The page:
The price of gold has been holding above the old pennant at line R ($1112), but in the run-up to the NFP the metals again came under familiar intervention early in the month put a bearish slant on the precious metals market.  For a change, however, a poor NFP figure triggered strong buyer interest and the price recovered at least most of its recent losses. It was evident towards the close the while the DJIA was on a roll, there was a heavy foot resting on the top of the gold rally.

Many and varied reports have recently been circulated to report on the increasing scarcity of gold and silver and this first full week in October may provide evidence of whether low stocks of the metals will prove to be a problem for the paper market in the metals. Gold has broken from it pennant and held up well last week despite efforts to get it below the significant $1130/oz level. Now strong resistance at line B ($1161) is the hurdle to overcome to give a first confirmation of a new bull trend.   

Gold price – London PM fix, last = $1140.75 (www.kitco.com)

Gold PM fix - Euro

The euro improving in fits and starts has prevented the euro price of gold last week to obtain full benefit from the better performance of the dollar price of gold. On the other hand, the euro price has held clear above the bottom of triangle AS (€986.8), from which support it rebounded higher not so long ago, after having completed leg 4 of the triangle.

Should the triangle complete normally – as is reported to happen in about 85% of such narrowing patterns – the euro price of gold should extend leg 5 higher and to break higher from the triangle at line A (€1077), either directly at the end of leg 5 or shortly after. Of course, leg 5 does not have to a straight bullish move up to line A, but could see-saw to and fro, much as leg 3 did on the way down. 

Euro gold price – PM fix in Euro, last = €1009.5 (www.kitco.com)

Silver Daily Fix Chart

Silver daily fix, last = $14.43 (www.kitco.com)

The price of silver is still the worst performing chart in this report. The price has broken above its own long term pennant to give a bullish signal, but has failed to extend the break higher. Instead, the price dipped to sit sideways just above the support from the pennant. Of course, the silver London fix takes place in the UK morning, well before the bad news of the NFP hit the market.

The fix on Friday was at $14.43 and silver jumped better than 70c on the NFP news, enough to take it to a close at $15.26. While a good improvement, getting back above the $15.00 level, silver still has to break above resistance at line D at $16.04 before one can think of celebrating the possibility of a new bull trend. Line D was firm support prior to the more recent push lower, and might also be significant resistance when silver tries to rally higher.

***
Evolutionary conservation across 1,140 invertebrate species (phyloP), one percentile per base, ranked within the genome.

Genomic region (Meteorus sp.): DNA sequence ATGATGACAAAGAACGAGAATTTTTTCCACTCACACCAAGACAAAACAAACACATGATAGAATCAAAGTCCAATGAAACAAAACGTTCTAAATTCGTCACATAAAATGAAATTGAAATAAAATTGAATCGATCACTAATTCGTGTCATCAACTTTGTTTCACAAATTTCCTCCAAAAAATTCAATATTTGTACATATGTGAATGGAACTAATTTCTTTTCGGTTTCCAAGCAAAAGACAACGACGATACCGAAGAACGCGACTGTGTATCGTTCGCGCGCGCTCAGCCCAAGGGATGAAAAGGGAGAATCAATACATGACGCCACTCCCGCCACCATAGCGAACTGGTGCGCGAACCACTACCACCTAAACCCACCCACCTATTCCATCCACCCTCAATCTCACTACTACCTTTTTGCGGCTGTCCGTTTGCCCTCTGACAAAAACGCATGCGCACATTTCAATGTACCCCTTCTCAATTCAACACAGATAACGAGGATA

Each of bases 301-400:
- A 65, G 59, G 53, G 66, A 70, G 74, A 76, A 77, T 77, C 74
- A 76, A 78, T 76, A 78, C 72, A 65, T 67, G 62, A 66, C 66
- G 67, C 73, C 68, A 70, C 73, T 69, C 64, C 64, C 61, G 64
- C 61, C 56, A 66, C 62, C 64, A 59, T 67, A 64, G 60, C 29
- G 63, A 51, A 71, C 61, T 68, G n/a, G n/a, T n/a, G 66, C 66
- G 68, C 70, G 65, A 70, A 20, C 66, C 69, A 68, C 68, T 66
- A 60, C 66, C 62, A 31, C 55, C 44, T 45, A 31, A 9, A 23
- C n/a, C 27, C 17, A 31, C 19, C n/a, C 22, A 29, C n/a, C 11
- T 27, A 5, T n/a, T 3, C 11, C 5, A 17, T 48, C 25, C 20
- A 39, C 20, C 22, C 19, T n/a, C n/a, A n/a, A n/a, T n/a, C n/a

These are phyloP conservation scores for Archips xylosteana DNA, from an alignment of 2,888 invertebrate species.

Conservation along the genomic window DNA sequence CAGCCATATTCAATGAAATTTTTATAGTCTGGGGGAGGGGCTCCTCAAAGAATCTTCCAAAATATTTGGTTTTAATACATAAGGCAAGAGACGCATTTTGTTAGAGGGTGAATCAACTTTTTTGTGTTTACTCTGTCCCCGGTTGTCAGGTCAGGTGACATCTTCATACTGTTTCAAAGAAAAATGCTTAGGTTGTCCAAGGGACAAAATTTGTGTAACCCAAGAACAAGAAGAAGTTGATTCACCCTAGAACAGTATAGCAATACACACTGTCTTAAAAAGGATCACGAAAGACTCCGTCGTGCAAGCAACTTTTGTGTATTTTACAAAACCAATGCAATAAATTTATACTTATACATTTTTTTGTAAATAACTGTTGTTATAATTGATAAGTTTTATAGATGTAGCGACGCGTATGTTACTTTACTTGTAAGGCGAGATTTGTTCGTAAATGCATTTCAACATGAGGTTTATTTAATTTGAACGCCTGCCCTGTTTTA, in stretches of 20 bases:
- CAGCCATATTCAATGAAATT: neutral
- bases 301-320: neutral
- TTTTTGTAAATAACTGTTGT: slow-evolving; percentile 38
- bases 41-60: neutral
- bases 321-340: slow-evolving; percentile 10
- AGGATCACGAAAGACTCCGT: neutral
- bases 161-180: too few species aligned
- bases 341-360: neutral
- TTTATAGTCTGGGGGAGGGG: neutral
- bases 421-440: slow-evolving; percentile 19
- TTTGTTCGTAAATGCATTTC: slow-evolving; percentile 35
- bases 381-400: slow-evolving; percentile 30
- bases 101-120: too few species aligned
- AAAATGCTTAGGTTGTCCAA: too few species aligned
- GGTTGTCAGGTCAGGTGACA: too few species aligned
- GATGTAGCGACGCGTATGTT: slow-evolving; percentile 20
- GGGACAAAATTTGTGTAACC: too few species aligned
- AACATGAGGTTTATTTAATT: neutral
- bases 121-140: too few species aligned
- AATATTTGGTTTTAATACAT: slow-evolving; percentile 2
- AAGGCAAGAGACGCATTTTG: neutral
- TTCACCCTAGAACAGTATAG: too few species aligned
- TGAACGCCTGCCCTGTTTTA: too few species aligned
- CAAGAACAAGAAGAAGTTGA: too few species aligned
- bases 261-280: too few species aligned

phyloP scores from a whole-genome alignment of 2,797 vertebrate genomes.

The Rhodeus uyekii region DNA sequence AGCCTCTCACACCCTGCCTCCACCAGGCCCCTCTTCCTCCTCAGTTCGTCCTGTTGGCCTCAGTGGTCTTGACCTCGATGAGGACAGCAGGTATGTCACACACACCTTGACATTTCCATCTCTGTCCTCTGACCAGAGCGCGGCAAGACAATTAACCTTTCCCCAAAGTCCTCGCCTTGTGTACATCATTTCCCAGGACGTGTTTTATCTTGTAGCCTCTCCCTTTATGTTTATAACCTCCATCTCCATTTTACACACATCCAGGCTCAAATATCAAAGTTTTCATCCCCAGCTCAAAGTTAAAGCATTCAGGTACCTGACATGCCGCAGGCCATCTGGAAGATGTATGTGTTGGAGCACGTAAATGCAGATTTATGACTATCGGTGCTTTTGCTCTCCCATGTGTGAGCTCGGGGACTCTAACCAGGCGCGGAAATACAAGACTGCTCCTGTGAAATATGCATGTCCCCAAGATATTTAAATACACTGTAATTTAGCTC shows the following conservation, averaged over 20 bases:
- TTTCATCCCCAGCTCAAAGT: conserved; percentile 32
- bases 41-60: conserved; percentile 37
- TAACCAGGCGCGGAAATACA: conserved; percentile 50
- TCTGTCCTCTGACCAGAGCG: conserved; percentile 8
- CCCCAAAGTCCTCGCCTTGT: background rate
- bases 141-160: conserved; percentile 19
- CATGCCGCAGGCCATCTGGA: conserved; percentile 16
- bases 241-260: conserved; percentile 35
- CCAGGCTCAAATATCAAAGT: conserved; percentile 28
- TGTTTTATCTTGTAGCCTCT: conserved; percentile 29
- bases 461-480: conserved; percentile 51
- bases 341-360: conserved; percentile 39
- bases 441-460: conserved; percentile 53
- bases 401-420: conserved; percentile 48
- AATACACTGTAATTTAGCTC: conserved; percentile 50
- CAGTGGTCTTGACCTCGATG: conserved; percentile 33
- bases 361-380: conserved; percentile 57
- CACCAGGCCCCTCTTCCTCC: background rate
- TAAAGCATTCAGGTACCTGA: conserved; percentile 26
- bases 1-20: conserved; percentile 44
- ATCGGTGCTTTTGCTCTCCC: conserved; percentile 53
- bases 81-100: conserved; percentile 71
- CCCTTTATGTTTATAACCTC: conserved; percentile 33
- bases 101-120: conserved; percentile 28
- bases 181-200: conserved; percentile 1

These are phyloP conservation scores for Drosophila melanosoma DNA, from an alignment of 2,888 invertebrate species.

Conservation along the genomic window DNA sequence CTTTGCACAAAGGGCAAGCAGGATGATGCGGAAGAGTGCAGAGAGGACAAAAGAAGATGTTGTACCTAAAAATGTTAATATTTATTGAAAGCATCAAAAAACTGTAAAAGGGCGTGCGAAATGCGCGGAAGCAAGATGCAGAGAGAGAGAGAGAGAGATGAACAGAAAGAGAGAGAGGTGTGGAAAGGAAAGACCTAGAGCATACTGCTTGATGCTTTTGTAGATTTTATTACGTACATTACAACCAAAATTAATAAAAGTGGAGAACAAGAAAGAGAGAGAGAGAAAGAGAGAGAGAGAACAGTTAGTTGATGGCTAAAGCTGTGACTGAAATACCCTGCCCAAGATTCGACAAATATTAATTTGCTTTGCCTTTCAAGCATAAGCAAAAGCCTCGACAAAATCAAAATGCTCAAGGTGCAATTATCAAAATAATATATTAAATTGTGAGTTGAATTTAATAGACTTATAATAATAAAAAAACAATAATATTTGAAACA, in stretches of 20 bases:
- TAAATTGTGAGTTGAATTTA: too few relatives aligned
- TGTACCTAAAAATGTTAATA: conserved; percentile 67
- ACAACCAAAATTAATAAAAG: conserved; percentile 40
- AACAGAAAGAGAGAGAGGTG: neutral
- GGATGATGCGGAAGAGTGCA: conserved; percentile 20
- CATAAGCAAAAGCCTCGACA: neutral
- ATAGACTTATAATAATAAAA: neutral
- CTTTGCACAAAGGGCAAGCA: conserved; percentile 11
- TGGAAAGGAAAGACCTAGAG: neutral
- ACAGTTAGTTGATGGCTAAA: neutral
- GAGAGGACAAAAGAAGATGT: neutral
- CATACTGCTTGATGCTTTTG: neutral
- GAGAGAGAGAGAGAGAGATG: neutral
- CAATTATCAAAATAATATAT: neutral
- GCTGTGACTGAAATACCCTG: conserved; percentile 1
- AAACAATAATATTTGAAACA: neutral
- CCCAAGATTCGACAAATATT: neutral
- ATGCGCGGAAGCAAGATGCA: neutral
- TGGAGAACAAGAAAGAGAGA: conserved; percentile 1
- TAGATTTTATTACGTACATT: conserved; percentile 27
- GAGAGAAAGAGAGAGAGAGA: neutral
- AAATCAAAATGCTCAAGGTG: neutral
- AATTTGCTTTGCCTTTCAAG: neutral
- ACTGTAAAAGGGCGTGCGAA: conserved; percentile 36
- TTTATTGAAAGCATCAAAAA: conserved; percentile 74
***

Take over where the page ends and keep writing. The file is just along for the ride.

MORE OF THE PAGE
The possibility that increased scarcity of silver could break the shackles placed on the metals since 2011, will move closer to being realised on a break clear above the $16.0 level. Until then silver has to hold to its support and move mostly sideways.  

U.S. 10-year Treasury Note

U.S. 10-year Treasury note, last = 1.993%   (www.investing.com)

Apart from the steep spike lower when the Chinese stock market fell out of bed, the yield on the US 10-year Treasury note has mostly held clear in the bear channel ST  (S: 2.363, T: 1.997). The break above line S was the ‘natural’ away from the 2% level where it seems sellers want to take profit. The recovery back in bear channel ST was bullish, but then failed to break below the channel. Volatility has picked up and could remain higher as investors try to digest the implications of the low NFP. While it is now unlikely that rates will be increased this year, despite Yellen’s words of intent to do so, such normally bullish anticipation for the bond market also brings apprehension that a QE4 program might be required and that just might prick what many view as a bond market bubble.

This kind of nervousness is not limited to the bond market and seems set to make the month of October an interesting one for observers of the markets. This coming week could provide early evidence of this happening.

West Texas Intermediate crude. Daily close

Using futures data, the chart is now up to date to last Friday. There is not much to say, with the price in a tight sideways trend holding just above the support at line D ($44.96). Steep support at line G ($44.16) is coming into play and this week may show whether the steep support will hold or whether the price of crude is likely to continue its sideways consolidation.

West Texas Intermediate – Daily close, last = $45.54